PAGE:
Circumcision Jackson Pollock Buy Art Prints Now
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Tom Gurney BSc (Hons) is an art history expert with over 20 years experience
Published on June 19, 2020 / Updated on October 14, 2023
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Jackson Pollock's Circumcision painting was completed in 1946. The artist was inspired by Pablo Picasso and that connection is evident in this painting and in several of his other works.

In fact, the Circumcision painting shows more evidence of that influence than many of the works which were completed after that.

This painting is important as a transitional work. During the period of its creation, Pollock still used a brush more of the time. He had not yet started placing more emphasis on painting by pouring.

The solid geometric lines which are evident here are not seen as often in some of his later paintings, such as Untitled (Green Silver) and Number 10.

As Pollock began to develop his Action Painting technique more, viewers see less and less of the distinctive Analytical Cubism that Picasso is known for. However, Pollock still remains faithful to Picasso's move towards abstraction in his work.

With Circumcision, interesting lines in various shades of blue mark the orders between indistinct figures.

Even though a cubist style is evident, Pollock is clearly moving away from it in "Circumcision". His distinctive fluid style is evident here as he seeks to express himself on the canvas.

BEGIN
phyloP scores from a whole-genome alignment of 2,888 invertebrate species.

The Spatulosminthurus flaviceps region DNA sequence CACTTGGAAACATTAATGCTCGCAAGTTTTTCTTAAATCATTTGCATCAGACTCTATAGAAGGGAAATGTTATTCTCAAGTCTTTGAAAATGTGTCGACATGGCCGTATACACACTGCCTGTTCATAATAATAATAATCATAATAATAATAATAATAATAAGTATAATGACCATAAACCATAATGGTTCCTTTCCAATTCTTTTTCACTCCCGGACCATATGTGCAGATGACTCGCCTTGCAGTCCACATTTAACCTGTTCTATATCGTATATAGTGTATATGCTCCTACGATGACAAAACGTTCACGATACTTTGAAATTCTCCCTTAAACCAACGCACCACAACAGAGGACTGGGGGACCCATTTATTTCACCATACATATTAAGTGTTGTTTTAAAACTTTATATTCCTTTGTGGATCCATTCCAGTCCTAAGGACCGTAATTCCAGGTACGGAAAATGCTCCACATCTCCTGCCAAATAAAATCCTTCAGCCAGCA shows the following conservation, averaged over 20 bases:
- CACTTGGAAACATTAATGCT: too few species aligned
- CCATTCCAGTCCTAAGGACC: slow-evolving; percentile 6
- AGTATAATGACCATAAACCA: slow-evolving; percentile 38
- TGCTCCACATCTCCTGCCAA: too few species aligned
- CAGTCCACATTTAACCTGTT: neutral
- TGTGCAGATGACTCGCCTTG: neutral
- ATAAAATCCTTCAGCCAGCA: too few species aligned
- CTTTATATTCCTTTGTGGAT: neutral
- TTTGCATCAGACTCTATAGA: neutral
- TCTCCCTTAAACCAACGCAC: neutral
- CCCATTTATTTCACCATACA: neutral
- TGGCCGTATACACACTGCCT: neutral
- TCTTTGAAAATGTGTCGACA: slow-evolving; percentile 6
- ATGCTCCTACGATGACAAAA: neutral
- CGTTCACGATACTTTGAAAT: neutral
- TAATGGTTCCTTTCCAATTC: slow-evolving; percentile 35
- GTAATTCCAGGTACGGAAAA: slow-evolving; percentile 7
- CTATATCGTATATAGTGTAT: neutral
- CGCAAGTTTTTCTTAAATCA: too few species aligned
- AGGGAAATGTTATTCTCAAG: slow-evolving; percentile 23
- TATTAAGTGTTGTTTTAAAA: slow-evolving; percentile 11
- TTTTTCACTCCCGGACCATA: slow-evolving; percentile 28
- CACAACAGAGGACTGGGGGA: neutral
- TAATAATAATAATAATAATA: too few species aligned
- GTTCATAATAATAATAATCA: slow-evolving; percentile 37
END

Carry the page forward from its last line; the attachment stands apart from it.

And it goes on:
The figures seem to flow, merging in in some sections. The whole canvas is covered with intense colour but some are more filled to the brim with conflict than others.

As with all of Pollock's drip paintings, intense vigour is evident in Circumcision. Even here, the texture of the paint seems just as important as the shape of the lines formed with each stroke.

At times it seems each line tells a story that is separate from what is being expressed through the whole painting. Each stroke has a rhythm that is uniquely its own.

Elements of different totemic figures are distributed throughout the entire painting but one cannot be sure exactly what they are and it is up to the viewer to determine what they represent.